QBOT – A HTML Smuggling technique to target victims

QBot, also known as Qakbot, QuackBot, and Pinkslipbot, is a Banking Trojan that was first observed in 2007. Today, Qbot is still a vicious and persistent threat to organizations and has become one of the leading Banking Trojans globally. Over the years, it has changed its initial techniques to deliver payloads like using VBA macros, Excel 4 macros, VBS files, exploits like Follina, etc. Recently in Quick Heal’s Security Labs, we have come across a new technique that QBot leverages for its attack. It is called an “HTML Smuggling attack.”

What is HTML Smuggling attack?

HTML Smuggling is an attack vector in which the attacker smuggles encoded malicious script or payload embedded uniquely. It uses HTML 5 and JavaScript to accomplish its task. There are multiple ways to attack with this technique. Some common techniques are:

  1. Use of anchor tag
    The HTML anchor tag “<a>” defines a hyperlink that links one page to another. It can create a hyperlink to other web pages, files, locations, or any URL. Also, if we want to download any file hosted on any server, we can use an anchor tag. For example,
  2. Use of JavaScript Blob
    JavaScript blobs are objects that are a collection of bytes that contain data stored in a file. Blob data is stored in the user’s memory. This collection of bytes is used in the same places where an actual file would have been used. In other words, blobs can be used to construct file-like objects on the client that can be passed to JavaScript APIs that expect URLs.For example, the bytes of the file payload.exe can be provided as input in JS code as a JS blob; it can be compiled and downloaded at the user end.
  3. Use of embed element
    It is used for embedding external applications, which are generally multimedia content like audio or video, into an HTML document. It is used as a container for embedding plug-ins such as flash animations.

Why is this technique used?

When the victim opens the HTML attachment, it decodes embedded files and saves them locally. Due to encoded patterns, no malicious content passes through the network, bypassing network filters and firewalls; hence this attack method is gaining popularity among cybercriminals.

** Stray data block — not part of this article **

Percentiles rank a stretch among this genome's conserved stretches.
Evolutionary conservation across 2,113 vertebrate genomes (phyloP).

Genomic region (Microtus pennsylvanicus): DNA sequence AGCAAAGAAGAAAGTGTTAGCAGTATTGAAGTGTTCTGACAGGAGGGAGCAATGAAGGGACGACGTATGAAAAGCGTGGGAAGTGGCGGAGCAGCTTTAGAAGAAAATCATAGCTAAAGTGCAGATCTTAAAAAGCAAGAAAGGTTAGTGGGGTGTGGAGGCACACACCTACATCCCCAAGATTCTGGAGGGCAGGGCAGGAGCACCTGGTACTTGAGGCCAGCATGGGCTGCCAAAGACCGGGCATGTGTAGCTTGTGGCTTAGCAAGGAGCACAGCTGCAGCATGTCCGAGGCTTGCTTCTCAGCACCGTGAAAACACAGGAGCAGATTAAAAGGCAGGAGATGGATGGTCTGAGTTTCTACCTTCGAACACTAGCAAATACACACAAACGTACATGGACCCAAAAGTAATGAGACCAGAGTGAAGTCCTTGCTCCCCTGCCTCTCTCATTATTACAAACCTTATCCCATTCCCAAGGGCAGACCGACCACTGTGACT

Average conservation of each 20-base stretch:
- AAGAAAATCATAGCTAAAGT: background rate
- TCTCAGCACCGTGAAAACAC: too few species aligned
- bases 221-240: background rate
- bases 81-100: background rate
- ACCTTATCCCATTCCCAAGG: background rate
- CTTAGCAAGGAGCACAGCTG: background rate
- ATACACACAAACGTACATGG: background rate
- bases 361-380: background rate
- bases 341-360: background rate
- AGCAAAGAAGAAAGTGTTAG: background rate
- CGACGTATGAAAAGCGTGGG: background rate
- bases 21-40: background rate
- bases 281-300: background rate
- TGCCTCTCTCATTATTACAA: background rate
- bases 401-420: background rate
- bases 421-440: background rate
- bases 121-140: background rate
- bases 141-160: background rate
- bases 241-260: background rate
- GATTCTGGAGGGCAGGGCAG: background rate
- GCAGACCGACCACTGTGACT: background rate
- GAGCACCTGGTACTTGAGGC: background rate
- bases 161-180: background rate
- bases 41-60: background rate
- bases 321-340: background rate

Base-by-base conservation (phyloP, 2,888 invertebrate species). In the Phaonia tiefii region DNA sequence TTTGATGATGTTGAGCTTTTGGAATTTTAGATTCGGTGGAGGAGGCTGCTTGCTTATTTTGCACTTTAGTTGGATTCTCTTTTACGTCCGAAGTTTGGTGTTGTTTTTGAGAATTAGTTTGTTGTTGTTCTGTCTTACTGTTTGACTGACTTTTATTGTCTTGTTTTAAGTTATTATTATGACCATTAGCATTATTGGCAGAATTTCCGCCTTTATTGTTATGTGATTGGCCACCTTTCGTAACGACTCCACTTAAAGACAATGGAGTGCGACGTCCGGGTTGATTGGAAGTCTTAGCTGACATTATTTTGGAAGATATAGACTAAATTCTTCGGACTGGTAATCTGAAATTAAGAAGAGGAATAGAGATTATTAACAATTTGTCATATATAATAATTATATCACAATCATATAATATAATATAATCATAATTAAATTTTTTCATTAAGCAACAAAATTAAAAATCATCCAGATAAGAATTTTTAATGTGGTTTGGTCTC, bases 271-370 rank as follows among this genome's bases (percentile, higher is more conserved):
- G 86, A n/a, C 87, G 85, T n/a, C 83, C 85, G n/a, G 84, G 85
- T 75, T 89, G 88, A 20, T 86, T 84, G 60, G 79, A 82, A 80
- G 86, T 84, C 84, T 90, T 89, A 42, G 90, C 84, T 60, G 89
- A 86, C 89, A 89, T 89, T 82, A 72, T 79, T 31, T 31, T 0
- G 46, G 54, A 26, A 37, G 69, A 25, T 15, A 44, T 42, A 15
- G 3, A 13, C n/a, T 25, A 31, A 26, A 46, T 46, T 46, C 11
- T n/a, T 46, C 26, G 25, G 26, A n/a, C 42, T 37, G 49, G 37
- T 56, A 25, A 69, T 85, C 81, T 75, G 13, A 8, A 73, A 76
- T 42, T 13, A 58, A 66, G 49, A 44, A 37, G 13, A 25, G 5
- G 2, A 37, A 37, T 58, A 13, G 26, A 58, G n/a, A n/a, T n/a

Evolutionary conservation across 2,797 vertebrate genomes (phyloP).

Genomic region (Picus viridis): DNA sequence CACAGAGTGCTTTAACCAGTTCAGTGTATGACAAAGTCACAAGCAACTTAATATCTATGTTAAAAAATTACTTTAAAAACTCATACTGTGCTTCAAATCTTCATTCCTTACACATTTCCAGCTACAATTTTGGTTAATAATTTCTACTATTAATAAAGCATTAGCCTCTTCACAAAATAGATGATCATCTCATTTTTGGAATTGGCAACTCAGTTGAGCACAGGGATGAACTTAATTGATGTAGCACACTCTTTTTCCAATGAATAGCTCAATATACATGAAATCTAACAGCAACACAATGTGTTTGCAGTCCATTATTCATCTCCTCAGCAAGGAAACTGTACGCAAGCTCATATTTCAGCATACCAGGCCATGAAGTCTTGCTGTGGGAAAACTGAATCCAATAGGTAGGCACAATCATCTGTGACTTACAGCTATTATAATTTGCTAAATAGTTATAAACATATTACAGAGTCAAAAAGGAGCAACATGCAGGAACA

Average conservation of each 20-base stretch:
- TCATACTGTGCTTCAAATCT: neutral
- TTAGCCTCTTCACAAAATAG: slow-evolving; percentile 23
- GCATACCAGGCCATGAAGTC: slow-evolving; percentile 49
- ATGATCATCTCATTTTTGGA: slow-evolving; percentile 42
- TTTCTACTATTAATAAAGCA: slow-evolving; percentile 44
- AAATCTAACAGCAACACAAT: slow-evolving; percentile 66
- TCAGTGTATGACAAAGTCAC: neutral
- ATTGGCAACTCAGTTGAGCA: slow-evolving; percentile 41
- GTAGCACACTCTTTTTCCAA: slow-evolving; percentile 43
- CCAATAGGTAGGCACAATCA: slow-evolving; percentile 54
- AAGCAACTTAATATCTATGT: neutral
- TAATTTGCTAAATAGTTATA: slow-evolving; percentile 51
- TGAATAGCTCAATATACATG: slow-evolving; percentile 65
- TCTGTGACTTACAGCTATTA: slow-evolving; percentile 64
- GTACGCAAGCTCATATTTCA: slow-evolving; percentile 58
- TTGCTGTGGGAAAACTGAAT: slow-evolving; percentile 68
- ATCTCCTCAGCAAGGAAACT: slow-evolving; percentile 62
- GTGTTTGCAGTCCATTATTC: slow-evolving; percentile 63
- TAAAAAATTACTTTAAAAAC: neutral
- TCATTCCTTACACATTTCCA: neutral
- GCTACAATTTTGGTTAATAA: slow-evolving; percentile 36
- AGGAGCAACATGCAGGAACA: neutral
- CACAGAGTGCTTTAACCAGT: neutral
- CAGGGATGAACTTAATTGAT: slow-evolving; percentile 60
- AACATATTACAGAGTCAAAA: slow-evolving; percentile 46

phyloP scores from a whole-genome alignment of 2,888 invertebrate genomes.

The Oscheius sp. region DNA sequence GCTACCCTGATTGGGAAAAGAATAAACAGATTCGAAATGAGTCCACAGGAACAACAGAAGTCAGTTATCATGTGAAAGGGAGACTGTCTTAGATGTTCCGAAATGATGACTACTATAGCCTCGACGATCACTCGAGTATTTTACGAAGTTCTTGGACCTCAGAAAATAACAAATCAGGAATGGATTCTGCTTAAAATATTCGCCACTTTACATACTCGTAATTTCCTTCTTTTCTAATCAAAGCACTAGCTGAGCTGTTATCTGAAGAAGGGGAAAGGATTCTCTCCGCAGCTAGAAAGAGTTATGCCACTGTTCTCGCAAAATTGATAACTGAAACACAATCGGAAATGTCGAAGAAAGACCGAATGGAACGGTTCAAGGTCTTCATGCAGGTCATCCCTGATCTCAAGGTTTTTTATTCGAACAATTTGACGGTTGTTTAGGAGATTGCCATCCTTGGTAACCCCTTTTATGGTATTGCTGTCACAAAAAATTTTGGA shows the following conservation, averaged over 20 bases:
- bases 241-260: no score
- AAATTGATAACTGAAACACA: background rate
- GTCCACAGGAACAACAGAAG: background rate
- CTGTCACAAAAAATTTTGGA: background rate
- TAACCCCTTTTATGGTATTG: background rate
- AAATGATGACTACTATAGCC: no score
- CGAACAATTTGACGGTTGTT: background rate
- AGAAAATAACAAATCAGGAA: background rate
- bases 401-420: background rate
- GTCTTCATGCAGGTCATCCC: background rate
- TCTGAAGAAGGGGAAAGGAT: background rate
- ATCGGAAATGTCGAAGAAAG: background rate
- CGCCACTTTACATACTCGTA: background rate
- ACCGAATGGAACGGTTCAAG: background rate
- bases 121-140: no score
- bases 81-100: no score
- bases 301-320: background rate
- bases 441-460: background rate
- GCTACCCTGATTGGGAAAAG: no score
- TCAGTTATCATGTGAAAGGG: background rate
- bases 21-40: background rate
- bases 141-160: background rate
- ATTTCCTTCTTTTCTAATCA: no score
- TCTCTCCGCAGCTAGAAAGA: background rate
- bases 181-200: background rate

QBot Attack Flow:


In one of the documents we analyzed, an embedded HTML element was found to be created with the “document.createElement” method. Attackers took advantage of this tag to distribute payloads in zip archives. We can see in the below image base64 encoded data for the zip file:-

Fig.1- HTML Smuggling Template

While opening an HTML file, it tricks the user as if it is downloading a zip file, whereas the zip is already embedded in an HTML file. The password is highlighted in the image below, “abc555”.

Fig.2 – Zip Download

After extracting the zip file, we get the”REJ_2975” disk image file, which again contains several files.

Fig.3 – Extracted files from iso

Shortcut file “REJ” is then responsible for conducting the further attack. This file’s task is to execute the “reprocesses” command script in the “oslo” folder. Subsequently, the command script will execute the final QBot loader DLL file having the name “counteractively.dat” as shown in the following figure:-

Fig.4 – Execution Commands

Later, the payload is injected in wermgr.exe via process hollowing:-

Fig.5 – Execution Commands



DLL Analysis:

This Qbot loader DLL is an x32 bit Delphi compiled binary with no export functions.

Fig. 6- QBot loader information


Defense Evasion checks are being used by Qbot; in this case, it is for windows defender simulation by checking the file “C:\INTERNAL\__empty.”

Fig. 7 – QBot checking Windows Defender

Gaining Persistence:

Qbot uses registry entries and self-replication to attain persistence. As the payload gets executed, the Qbot gains its persistence in 2 steps:

  1. Copying itself to the below-mentioned folder:
  2.  Creating a registry value pointing to the above payload

Folder Creation and Dropped DLLs are loaded via regsvr32.exe, as shown below:

Fig. 8- Folder Creation with a random name

Dumping config data in Registry. In the latest payload versions, Qbot has moved from creating its config file in “.dat” format. Now, it writes its cloned DLL entry in the victim as encrypted registry keys to the ‘HKCU\Software\Microsoft\[RandomString]’ Hive.

Fig. 9 – Registry Entries


C2 Communication:

As shown in the following figure, injected process “wermgr.exe” is making a connection to hardcoded Ips:-

Fig. 10 – C2 Communication IPs



Disabling JavaScript in most environments is not feasible as too many legitimate systems and web applications require its use. In addition to that, many legitimate JavaScript frameworks make use of obfuscation techniques in order to minimize file sizes and improve the speed of web applications. Hence blocking obfuscated JavaScript is not a practical option. Therefore, users are advised to take utmost care while handling suspicious emails with HTML attachments. Quick Heal customers are already protected from these types of attacks.



Html attachment

Md5: 6783003a0737331c66a0b8fc0a35754d

Detection name: HTML.QBot.47153


QBot loader DLL

MD5: 52EC63A6F7F089862E648112FE8E9F1D

Detection name: Trojan.Qakbot




MITRE Mapping:

MITRE ID Technique
T1566 Phishing
T1027.006 HTML Smuggling
T1553.005 Mark of the web bypass
T1574.002 DLL Sideloading
T1055 Process Injection
T1112 Modify Registry
T1027 Obfuscated Files or Information
T1218.010 System Binary Proxy Execution: Regsvr32
T1010 Application Window Discovery
T1082 System Information Discovery
T1071.001 Application Layer Protocol: Web Protocols


Subject Matter Experts:

Anjali Raut

Nihar Deshpande




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